If Eton had reason to be proud of Fielding, Fielding had no less cause to cherish an affectionate attachment to her "antique towers." His school-days were crowded with incidents, upon which, in his maturer years, he often looked back with pleasure and satisfaction. When Pitt was shaking the senate with the thunders of his eloquence, and whilst Fox was exhibiting his gladiatorial skill in debate, how often did the imagination of their gifted schoolfellow revert to the time when they wandered together arm-in-arm over the green playing-fields by the margin of the Thames, unravelling the difficulties of their daily task, and sharing unreservedly their boyish confidences ! These pleasant reminiscences were not unaccompanied by a lively recollection of the severe discipline which then prevailed in all our public schools. "And thou, O learning," says the novelist-in the splendid invocation with which he commences the thirteenth book of Tom Jones-" (for without thy assistance nothing pure, nothing correct, can genius produce,) do thou guide my pen. Thee, in thy favourite fields, where the limpid, gently-rolling Thames washes thy Etonian banks, in early youth I have
worshipped. To thee, at thy birchen altar, with true Spartan devotion, I have sacrificed my blood." Lucky, indeed, was the wight who in those days escaped personal chastisement at the hands of his pedagogue. A belief in the efficacy of corporeal punishment was then deeply rooted in the mind of the schoolmaster; and a sanguinary revenge was often taken for a false quantity or a bad exercise.1
From Eton the future novelist was transferred to the then famous University of Leyden, in order that he might perfect himself in the study of the civil law before keeping his terms for the Bar. About thirty years later, be it remembered, another distinguished Englishman and English novelist-Oliver Goldsmith-was also a student at Leyden. Let English travellers when they visit this fine, quaint old city remember this.?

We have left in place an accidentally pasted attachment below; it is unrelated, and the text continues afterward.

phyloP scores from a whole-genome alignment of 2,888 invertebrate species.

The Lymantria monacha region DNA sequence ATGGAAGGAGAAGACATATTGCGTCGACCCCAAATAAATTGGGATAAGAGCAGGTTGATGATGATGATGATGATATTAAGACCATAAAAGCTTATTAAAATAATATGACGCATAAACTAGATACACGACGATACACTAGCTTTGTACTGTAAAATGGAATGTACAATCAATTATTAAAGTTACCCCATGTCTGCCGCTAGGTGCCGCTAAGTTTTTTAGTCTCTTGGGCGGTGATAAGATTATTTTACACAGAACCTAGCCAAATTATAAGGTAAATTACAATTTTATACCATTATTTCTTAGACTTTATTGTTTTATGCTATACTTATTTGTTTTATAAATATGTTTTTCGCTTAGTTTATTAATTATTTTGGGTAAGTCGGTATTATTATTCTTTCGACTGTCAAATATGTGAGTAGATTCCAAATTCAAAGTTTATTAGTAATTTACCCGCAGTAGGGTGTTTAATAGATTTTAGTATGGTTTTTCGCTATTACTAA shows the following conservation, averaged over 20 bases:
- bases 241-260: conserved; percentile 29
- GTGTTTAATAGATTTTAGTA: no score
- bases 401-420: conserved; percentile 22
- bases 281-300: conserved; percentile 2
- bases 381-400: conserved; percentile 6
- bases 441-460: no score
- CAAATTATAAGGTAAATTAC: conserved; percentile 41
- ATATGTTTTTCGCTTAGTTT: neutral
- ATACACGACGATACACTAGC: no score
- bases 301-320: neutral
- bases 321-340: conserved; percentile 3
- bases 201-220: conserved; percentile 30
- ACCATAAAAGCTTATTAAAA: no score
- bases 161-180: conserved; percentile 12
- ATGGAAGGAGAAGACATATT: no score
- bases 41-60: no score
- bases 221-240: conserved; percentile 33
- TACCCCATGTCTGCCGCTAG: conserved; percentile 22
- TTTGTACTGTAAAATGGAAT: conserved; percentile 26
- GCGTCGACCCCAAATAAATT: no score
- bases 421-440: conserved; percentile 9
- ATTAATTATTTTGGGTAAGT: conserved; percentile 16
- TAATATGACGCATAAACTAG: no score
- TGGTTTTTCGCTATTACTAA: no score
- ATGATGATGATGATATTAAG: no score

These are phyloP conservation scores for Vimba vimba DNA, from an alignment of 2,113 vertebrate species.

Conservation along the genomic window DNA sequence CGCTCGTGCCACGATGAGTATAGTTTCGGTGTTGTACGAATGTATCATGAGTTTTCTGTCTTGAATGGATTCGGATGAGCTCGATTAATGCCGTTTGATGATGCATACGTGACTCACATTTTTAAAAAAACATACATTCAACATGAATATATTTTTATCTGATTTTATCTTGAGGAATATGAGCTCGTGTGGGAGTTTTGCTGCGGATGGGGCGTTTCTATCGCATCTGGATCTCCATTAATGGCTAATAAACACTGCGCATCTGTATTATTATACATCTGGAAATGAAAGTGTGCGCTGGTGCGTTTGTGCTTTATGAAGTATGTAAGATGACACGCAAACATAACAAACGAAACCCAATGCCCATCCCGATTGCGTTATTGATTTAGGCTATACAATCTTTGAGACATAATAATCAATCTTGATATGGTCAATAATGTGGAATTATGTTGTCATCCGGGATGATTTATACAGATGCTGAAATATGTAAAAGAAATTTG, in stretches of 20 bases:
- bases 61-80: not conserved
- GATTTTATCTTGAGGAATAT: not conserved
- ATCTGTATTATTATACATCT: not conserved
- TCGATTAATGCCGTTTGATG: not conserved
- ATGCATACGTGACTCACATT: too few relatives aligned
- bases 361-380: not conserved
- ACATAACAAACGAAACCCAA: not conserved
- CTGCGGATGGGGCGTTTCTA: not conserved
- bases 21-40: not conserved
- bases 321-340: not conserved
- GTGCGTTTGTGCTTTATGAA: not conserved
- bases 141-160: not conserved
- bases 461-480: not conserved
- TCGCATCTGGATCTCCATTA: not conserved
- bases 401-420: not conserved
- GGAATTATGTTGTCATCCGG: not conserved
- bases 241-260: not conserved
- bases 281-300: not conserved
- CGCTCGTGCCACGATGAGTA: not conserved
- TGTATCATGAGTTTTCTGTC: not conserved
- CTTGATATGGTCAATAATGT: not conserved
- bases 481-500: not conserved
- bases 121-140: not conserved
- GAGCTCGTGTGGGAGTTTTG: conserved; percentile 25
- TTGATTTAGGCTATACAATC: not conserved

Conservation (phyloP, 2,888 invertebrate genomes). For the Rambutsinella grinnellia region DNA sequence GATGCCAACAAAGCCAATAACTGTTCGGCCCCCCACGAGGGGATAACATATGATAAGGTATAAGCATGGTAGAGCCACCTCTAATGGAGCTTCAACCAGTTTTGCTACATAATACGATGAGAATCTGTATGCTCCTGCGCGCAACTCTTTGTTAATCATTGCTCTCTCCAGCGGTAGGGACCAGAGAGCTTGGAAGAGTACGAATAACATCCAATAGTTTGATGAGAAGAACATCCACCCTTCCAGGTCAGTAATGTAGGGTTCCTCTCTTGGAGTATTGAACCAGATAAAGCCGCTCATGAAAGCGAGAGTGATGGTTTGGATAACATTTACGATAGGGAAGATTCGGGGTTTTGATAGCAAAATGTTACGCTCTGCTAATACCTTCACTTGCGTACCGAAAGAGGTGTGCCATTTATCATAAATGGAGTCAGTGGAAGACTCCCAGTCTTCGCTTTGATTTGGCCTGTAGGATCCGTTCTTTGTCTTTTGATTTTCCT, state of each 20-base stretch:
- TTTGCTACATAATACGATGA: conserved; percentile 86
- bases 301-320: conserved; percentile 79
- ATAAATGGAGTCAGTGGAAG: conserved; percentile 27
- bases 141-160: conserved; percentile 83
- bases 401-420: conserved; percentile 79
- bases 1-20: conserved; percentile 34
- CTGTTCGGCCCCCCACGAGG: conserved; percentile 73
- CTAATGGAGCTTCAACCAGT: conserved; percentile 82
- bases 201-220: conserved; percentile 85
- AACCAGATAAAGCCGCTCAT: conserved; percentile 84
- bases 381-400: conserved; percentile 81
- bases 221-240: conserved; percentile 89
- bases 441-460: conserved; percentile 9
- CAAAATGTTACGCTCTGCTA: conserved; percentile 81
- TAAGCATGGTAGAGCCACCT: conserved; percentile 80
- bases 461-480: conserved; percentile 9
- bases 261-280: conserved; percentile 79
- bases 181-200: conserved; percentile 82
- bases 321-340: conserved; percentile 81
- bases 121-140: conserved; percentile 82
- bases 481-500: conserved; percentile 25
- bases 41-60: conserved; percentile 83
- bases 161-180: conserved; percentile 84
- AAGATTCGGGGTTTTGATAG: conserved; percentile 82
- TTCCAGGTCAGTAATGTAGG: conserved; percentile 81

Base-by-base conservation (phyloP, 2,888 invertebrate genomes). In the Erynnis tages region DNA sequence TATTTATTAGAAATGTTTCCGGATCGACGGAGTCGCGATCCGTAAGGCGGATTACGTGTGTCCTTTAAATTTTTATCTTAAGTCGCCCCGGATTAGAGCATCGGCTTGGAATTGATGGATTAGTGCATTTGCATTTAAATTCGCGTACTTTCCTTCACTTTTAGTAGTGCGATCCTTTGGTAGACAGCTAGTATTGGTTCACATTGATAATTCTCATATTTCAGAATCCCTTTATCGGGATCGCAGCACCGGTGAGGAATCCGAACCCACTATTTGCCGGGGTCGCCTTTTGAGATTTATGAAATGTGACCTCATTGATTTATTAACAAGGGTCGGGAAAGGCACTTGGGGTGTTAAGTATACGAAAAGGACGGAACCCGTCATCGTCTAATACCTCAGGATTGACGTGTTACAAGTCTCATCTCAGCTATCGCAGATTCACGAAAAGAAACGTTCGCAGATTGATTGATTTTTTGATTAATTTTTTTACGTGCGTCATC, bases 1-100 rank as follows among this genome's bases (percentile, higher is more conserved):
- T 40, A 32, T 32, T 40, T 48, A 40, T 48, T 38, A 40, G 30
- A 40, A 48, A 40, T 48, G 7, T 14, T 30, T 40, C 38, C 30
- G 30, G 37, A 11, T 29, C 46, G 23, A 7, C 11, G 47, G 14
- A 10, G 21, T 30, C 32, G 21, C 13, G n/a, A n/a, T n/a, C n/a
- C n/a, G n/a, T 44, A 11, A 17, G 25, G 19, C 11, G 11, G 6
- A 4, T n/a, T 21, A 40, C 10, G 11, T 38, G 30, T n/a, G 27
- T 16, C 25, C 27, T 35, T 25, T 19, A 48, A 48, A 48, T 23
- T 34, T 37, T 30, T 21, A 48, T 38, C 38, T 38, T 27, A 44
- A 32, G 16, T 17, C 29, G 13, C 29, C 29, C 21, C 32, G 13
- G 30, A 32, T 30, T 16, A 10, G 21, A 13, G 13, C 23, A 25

Whilst at Leyden, Fielding kept up his character as a diligent student. As soon as he arrived there, he became the pupil of the most learned civilian in the university, whose lectures he attended for about two years. At the expiration of that period supplies from home began to fail: remittances grew "small by degrees and beautifully less," until at length they ceased altogether. The young student had then no choice but to return to England. Accordingly, home he returned, slenderly furnished indeed for the battle of life, but doomed to commence the contest without delay. Fresh from the dull, tranquil, and stately Dutch university, he plunged into the ocean of London life, and was soon carried away by the stream. Scarcely twenty years old, with a vigorous constitution, as yet uninjured by dissipation,
(1) The inseparable alliance which was held to exist between scholarship and the birch, it will be remembered, is celebrated in the "Dunciad: "—
"Proceed, great days! till learning fly the shore,
Till birch shall blush with noble blood no more,
Till Thames see Eton's sons for ever play,
Till Westminster's whole year be holiday."
(2) John Evelyn, the author of "Sylva," was also for some time a student at Leyden.
a remarkable capacity for labour and bodily endurance, a fine wit, and lively disposition, he found himself his own master, with the town and all its pleasures and distinctions before him. Thus situated, the bent of his inclinations and the force of circumstances hurried him into authorship, and he naturally preferred the liveliest and most exciting branch of an author's trade-that of writing for the stage.
Before he left Leyden, he had tried his hand at dramatic composition, and had written a portion of a comedy called "Don Quixote in England." As soon as he set foot in the metropolis, a few attendances at the theatre of course stimulated his dramatic taste. Besides, as may be readily imagined, he could not support the character of a fine gentleman, or indeed subsist at all, without the assistance of his wits. He used to say, in after life, that at the commencement of his career his choice lay between being a hackney-writer or a hackney-coachman. His father had, indeed, agreed to make him an allowance of £200 a year; but this allowance, the son said, "anybody might pay who would." No one did pay it, and the General never troubled himself about it. The truth is, the veteran had contracted a second marriage with a lady who bore the pretty maiden name of Eleanor Blanchfield; and with a young family growing up around him, and a taste for profuse hospitality, he was utterly unable to contribute anything towards the maintenance of the clever youth who had just commenced in London the life of a man of wit and fashion. With every inclination, he had not the power to support him, and this the son knew full well. When, therefore, default was made in the payment of the promised allowance, it did not diminish his filial tenderness, or cause him to indulge in useless repinings. Thenceforth he knew that he must rely upon his own exertions; and having resolved to make his way by dramatic authorship, after a few months' residence in London, his facile pen produced, with little effort, a comedy, to which he gave the title of "Love in several Masques."